Belfort struggled in an interview to describe the cause of his low testosterone, other than to offer that he had felt rundown and tired. "It is like a dysfunction of the hormones, and it can cause your immune system to go down and it can cover a lot of things," he said. "If I don't do it [testosterone-replacement therapy], I am actually at a disadvantage. People don't know that."
Belfort referred questions regarding a more detailed explanation to medical professionals, including Pierce, medical director of the Ageless Forever clinic -- which sits five miles west of the Las Vegas Strip.
"Quite frankly, he has hypogonadism," Pierce said, hesitating initially. "Now why is that caused? I don't know. More than likely it is secondary to repetitive head trauma over the years."
Pierce issued a similar diagnosis about Mir on his TUE application to the Nevada commission, writing that he had a "history of head trauma ... inherent nature of his chosen career path is head trauma. Patient has had at least one loss of consciousness from head trauma."
Pierce said the most reasonable cause of low testosterone in a combat athlete, as well as a football player, is repetitive head injury resulting in damage to the hypothalamus or pituitary in the brain, which affects the release of natural testosterone. But "Outside the Lines" found no boxers having been granted a testosterone exemption -- in fact, Nevada officials said they had never received a request. And the NFL says it has granted a minuscule number over almost three decades.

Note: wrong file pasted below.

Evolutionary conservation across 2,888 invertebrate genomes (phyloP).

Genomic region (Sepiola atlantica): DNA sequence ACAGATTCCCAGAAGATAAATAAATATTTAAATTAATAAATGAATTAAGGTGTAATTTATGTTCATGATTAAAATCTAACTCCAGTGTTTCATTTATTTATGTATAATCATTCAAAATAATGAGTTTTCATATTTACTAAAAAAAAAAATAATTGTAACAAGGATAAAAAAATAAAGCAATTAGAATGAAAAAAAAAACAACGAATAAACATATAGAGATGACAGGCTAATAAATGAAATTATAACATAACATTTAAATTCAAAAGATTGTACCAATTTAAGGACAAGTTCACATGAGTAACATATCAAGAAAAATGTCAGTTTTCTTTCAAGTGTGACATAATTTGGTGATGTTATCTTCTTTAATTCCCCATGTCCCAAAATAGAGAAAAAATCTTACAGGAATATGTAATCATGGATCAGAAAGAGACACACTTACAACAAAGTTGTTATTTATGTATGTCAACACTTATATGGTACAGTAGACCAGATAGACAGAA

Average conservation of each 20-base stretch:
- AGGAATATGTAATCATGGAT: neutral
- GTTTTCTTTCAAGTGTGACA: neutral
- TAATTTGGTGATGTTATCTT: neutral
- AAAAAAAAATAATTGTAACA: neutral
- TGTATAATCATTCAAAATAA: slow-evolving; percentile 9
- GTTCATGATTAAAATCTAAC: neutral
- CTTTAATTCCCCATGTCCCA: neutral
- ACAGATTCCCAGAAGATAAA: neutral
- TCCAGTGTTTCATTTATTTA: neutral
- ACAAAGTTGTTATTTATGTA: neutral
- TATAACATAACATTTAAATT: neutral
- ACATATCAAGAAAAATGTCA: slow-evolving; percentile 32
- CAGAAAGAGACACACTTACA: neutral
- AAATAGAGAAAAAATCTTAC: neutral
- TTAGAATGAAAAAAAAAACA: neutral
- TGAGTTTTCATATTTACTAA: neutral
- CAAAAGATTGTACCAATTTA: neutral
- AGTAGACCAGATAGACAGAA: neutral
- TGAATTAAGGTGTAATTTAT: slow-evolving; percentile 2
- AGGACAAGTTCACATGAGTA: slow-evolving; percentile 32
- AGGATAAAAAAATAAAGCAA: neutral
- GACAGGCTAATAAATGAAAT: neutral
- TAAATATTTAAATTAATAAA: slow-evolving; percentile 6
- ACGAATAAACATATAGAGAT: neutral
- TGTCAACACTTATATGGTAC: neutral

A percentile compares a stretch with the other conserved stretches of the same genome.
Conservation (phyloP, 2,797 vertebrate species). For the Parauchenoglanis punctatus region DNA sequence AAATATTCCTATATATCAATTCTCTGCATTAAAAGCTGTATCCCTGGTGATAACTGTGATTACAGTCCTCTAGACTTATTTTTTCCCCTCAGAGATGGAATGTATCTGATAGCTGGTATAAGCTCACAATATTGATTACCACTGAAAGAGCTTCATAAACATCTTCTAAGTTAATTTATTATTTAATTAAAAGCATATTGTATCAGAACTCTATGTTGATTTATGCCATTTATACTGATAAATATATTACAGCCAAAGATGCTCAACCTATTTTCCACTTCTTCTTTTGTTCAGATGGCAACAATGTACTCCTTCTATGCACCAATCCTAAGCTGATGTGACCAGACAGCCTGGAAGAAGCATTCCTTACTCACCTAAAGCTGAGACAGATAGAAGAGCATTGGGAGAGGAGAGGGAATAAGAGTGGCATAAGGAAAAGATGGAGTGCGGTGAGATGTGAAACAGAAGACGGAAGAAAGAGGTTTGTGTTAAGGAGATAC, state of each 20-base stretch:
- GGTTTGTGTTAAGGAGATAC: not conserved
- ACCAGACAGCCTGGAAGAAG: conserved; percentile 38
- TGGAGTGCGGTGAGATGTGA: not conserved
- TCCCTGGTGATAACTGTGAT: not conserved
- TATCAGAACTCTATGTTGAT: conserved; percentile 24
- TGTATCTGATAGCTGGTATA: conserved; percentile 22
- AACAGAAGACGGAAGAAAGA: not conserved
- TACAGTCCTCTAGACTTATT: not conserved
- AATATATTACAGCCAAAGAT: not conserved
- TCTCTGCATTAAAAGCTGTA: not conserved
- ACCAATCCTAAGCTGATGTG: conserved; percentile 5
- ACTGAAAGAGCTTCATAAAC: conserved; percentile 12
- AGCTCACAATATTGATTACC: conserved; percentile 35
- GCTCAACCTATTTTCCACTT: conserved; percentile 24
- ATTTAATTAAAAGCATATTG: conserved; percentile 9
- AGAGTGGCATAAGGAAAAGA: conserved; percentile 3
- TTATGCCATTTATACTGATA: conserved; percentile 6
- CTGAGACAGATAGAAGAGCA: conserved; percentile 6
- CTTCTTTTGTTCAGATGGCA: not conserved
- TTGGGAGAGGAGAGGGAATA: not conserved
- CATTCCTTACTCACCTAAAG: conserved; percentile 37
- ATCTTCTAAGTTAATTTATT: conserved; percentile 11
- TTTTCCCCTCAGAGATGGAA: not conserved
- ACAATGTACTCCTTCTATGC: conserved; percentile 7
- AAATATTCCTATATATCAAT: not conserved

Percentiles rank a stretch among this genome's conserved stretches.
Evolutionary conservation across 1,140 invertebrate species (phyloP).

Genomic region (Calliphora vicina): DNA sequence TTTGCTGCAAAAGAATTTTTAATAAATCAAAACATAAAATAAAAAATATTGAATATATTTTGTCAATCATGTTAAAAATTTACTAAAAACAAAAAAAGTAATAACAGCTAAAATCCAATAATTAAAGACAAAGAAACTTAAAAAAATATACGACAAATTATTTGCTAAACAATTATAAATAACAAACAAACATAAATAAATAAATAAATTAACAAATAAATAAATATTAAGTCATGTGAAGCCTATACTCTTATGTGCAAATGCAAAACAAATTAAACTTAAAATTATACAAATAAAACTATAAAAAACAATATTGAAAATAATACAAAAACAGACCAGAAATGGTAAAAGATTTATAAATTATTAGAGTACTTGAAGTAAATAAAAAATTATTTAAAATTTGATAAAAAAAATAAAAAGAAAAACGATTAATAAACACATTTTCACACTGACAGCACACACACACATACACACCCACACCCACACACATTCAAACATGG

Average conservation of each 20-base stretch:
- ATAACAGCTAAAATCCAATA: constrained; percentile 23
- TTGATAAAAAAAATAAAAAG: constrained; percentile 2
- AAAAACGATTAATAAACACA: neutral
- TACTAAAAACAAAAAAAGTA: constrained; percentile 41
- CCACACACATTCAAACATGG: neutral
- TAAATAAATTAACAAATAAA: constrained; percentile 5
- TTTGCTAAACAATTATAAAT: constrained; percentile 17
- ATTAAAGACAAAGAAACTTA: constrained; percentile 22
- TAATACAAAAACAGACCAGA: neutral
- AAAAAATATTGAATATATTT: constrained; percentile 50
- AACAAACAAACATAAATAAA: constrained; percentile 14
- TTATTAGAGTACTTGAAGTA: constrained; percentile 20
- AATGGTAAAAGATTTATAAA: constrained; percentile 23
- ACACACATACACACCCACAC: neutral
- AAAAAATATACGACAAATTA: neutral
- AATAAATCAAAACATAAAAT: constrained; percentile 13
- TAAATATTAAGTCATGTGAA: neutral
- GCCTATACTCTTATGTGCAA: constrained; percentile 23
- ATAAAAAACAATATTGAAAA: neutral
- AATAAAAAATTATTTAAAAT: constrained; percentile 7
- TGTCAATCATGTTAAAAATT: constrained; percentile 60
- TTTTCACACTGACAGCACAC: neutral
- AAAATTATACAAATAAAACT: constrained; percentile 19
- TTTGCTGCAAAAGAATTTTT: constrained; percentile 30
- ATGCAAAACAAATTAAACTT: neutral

To Pierce's point, researchers have documented pituitary dysfunction as result of head trauma in battered children, as well as victims of severe car accident and soldiers injured in war, but medical experts caution that in most cases individuals suffered an extreme injury, often accompanied by cerebral hemorrhage.
As for MMA fighters, medical experts question the logic of allowing someone diagnosed as suffering head trauma to step back in an MMA octagon. It would figure there'd also be some signs of cognitive problems. At the very least, a full CAT scan should be done to rule out permanent damage or anything catastrophic, they said.
Some experts further challenge the notion of head trauma triggering the shutdown or reduction of testosterone production in MMA fighters, noting that multiple hormones likely would be affected by damage to the hypothalamus or pituitary -- not just the production of testosterone.
Four endocrinologists and neuropathologists interviewed by "Outside the Lines" also said they were unaware of any controlled studies in which it had been shown head trauma in an athlete had shut down hormone production. The only definitive way to make such an observation is to autopsy brains after death, and an expert in the study of chronic traumatic encephalopathy in athletes indicated research to date had recorded no such hormone deficiencies.
"There doesn't appear to be any direct evidence from what I can see that that would be an answer for why they would have hypogonadism," said Dr. Ronald Hamilton, a Pittsburgh-based neuropathologist who has reviewed brain autopsies of former NFL players. "This kind of [hormonal] change has not been noted in autopsies of CTE patients."
Michael "The Count" Bisping probably knows best what a shot of testosterone can do, although by all accounts he hasn't dabbled in the stuff himself.